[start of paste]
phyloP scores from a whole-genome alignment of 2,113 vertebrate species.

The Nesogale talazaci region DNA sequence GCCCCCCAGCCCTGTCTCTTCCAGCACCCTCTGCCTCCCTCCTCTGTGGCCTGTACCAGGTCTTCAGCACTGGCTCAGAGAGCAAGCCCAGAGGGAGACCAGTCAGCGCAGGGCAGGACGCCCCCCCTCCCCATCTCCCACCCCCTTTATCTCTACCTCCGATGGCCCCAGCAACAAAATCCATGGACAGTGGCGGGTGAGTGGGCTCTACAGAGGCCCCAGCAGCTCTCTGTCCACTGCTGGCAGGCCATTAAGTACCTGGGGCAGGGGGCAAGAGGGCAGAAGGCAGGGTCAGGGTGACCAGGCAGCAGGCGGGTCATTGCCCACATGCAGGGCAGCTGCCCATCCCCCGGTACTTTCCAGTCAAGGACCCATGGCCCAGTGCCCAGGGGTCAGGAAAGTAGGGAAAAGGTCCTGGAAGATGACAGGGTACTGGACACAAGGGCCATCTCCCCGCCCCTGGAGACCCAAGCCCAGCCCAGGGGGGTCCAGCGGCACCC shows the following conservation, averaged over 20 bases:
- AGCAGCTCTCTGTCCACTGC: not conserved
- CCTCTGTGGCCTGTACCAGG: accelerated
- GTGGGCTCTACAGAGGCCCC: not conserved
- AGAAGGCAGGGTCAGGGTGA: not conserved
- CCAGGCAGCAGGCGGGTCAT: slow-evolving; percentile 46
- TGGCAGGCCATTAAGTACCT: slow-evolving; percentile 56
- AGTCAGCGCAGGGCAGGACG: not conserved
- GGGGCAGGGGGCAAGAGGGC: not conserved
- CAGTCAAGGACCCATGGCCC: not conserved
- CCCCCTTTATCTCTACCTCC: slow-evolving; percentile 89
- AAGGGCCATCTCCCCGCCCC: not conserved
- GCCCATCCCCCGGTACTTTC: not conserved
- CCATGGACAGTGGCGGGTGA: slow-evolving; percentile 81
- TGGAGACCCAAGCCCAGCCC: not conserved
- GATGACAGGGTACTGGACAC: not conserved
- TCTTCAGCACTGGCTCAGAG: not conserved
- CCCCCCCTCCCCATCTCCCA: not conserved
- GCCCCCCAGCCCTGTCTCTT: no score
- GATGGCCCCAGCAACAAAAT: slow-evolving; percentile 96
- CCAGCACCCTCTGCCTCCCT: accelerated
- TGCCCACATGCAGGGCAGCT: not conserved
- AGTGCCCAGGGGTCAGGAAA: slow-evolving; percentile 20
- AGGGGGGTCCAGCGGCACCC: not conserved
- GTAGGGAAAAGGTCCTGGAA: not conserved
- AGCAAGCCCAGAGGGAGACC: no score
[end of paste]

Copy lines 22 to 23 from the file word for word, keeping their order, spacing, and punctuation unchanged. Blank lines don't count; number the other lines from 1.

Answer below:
- CCAGCACCCTCTGCCTCCCT: accelerated
- TGCCCACATGCAGGGCAGCT: not conserved